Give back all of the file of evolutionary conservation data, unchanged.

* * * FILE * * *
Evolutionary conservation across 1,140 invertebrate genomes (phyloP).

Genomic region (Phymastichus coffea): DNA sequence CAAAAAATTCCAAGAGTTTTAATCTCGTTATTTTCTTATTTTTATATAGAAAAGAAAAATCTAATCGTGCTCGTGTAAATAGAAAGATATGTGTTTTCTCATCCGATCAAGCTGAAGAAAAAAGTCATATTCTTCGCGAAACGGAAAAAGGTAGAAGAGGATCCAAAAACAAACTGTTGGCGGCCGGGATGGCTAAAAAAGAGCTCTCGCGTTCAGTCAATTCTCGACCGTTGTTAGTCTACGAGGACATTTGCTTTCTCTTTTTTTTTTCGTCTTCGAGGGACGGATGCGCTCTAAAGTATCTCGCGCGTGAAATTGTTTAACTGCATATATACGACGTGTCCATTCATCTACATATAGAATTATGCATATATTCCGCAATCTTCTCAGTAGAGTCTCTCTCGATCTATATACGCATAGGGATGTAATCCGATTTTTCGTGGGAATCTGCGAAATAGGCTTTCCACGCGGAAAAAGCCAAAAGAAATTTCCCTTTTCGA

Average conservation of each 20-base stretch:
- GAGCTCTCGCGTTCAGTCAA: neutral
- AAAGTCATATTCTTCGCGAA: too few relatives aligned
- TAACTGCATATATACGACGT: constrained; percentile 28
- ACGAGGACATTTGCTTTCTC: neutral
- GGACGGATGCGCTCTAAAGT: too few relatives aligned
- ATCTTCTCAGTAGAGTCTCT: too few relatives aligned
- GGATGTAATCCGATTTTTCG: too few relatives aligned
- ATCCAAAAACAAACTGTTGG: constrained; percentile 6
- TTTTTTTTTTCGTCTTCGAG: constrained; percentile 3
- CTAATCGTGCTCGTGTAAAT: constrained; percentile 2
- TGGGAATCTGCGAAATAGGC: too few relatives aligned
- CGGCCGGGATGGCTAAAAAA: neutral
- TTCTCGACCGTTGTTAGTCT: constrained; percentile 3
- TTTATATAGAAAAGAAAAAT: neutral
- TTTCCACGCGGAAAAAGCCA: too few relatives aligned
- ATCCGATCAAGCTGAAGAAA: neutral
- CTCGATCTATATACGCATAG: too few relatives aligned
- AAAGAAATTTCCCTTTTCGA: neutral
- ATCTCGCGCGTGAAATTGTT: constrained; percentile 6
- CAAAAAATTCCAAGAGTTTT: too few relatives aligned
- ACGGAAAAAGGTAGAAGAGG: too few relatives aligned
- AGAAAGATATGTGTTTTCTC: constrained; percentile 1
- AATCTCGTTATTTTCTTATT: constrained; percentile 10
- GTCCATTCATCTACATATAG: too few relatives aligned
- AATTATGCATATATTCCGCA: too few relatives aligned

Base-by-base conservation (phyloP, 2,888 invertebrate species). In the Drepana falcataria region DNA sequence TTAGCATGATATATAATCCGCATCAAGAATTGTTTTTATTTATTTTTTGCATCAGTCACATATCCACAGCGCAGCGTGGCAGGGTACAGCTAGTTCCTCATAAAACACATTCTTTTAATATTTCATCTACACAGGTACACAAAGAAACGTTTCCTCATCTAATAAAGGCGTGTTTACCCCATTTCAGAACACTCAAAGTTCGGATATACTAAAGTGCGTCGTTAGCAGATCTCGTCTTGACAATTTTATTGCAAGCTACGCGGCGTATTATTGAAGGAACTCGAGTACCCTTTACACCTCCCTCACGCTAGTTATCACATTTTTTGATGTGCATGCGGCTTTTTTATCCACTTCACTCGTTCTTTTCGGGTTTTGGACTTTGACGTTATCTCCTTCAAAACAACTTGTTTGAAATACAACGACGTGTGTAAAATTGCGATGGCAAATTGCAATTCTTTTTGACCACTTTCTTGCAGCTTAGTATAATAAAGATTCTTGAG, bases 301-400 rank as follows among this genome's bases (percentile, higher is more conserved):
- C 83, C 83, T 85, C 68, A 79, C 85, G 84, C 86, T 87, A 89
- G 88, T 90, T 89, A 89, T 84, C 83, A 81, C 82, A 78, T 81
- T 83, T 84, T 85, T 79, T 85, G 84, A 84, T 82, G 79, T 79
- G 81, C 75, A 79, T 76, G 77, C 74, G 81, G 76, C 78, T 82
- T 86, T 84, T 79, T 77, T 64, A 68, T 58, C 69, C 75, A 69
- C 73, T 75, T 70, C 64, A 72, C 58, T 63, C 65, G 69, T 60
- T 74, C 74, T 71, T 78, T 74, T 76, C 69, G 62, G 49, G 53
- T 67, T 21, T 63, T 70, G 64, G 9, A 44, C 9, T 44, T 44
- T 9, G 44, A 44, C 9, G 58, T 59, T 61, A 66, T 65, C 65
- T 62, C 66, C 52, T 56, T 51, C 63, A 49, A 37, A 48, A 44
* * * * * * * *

Evolutionary conservation across 1,140 invertebrate genomes (phyloP).

Genomic region (Phymastichus coffea): DNA sequence CAAAAAATTCCAAGAGTTTTAATCTCGTTATTTTCTTATTTTTATATAGAAAAGAAAAATCTAATCGTGCTCGTGTAAATAGAAAGATATGTGTTTTCTCATCCGATCAAGCTGAAGAAAAAAGTCATATTCTTCGCGAAACGGAAAAAGGTAGAAGAGGATCCAAAAACAAACTGTTGGCGGCCGGGATGGCTAAAAAAGAGCTCTCGCGTTCAGTCAATTCTCGACCGTTGTTAGTCTACGAGGACATTTGCTTTCTCTTTTTTTTTTCGTCTTCGAGGGACGGATGCGCTCTAAAGTATCTCGCGCGTGAAATTGTTTAACTGCATATATACGACGTGTCCATTCATCTACATATAGAATTATGCATATATTCCGCAATCTTCTCAGTAGAGTCTCTCTCGATCTATATACGCATAGGGATGTAATCCGATTTTTCGTGGGAATCTGCGAAATAGGCTTTCCACGCGGAAAAAGCCAAAAGAAATTTCCCTTTTCGA

Average conservation of each 20-base stretch:
- GAGCTCTCGCGTTCAGTCAA: neutral
- AAAGTCATATTCTTCGCGAA: too few relatives aligned
- TAACTGCATATATACGACGT: constrained; percentile 28
- ACGAGGACATTTGCTTTCTC: neutral
- GGACGGATGCGCTCTAAAGT: too few relatives aligned
- ATCTTCTCAGTAGAGTCTCT: too few relatives aligned
- GGATGTAATCCGATTTTTCG: too few relatives aligned
- ATCCAAAAACAAACTGTTGG: constrained; percentile 6
- TTTTTTTTTTCGTCTTCGAG: constrained; percentile 3
- CTAATCGTGCTCGTGTAAAT: constrained; percentile 2
- TGGGAATCTGCGAAATAGGC: too few relatives aligned
- CGGCCGGGATGGCTAAAAAA: neutral
- TTCTCGACCGTTGTTAGTCT: constrained; percentile 3
- TTTATATAGAAAAGAAAAAT: neutral
- TTTCCACGCGGAAAAAGCCA: too few relatives aligned
- ATCCGATCAAGCTGAAGAAA: neutral
- CTCGATCTATATACGCATAG: too few relatives aligned
- AAAGAAATTTCCCTTTTCGA: neutral
- ATCTCGCGCGTGAAATTGTT: constrained; percentile 6
- CAAAAAATTCCAAGAGTTTT: too few relatives aligned
- ACGGAAAAAGGTAGAAGAGG: too few relatives aligned
- AGAAAGATATGTGTTTTCTC: constrained; percentile 1
- AATCTCGTTATTTTCTTATT: constrained; percentile 10
- GTCCATTCATCTACATATAG: too few relatives aligned
- AATTATGCATATATTCCGCA: too few relatives aligned

Base-by-base conservation (phyloP, 2,888 invertebrate species). In the Drepana falcataria region DNA sequence TTAGCATGATATATAATCCGCATCAAGAATTGTTTTTATTTATTTTTTGCATCAGTCACATATCCACAGCGCAGCGTGGCAGGGTACAGCTAGTTCCTCATAAAACACATTCTTTTAATATTTCATCTACACAGGTACACAAAGAAACGTTTCCTCATCTAATAAAGGCGTGTTTACCCCATTTCAGAACACTCAAAGTTCGGATATACTAAAGTGCGTCGTTAGCAGATCTCGTCTTGACAATTTTATTGCAAGCTACGCGGCGTATTATTGAAGGAACTCGAGTACCCTTTACACCTCCCTCACGCTAGTTATCACATTTTTTGATGTGCATGCGGCTTTTTTATCCACTTCACTCGTTCTTTTCGGGTTTTGGACTTTGACGTTATCTCCTTCAAAACAACTTGTTTGAAATACAACGACGTGTGTAAAATTGCGATGGCAAATTGCAATTCTTTTTGACCACTTTCTTGCAGCTTAGTATAATAAAGATTCTTGAG, bases 301-400 rank as follows among this genome's bases (percentile, higher is more conserved):
- C 83, C 83, T 85, C 68, A 79, C 85, G 84, C 86, T 87, A 89
- G 88, T 90, T 89, A 89, T 84, C 83, A 81, C 82, A 78, T 81
- T 83, T 84, T 85, T 79, T 85, G 84, A 84, T 82, G 79, T 79
- G 81, C 75, A 79, T 76, G 77, C 74, G 81, G 76, C 78, T 82
- T 86, T 84, T 79, T 77, T 64, A 68, T 58, C 69, C 75, A 69
- C 73, T 75, T 70, C 64, A 72, C 58, T 63, C 65, G 69, T 60
- T 74, C 74, T 71, T 78, T 74, T 76, C 69, G 62, G 49, G 53
- T 67, T 21, T 63, T 70, G 64, G 9, A 44, C 9, T 44, T 44
- T 9, G 44, A 44, C 9, G 58, T 59, T 61, A 66, T 65, C 65
- T 62, C 66, C 52, T 56, T 51, C 63, A 49, A 37, A 48, A 44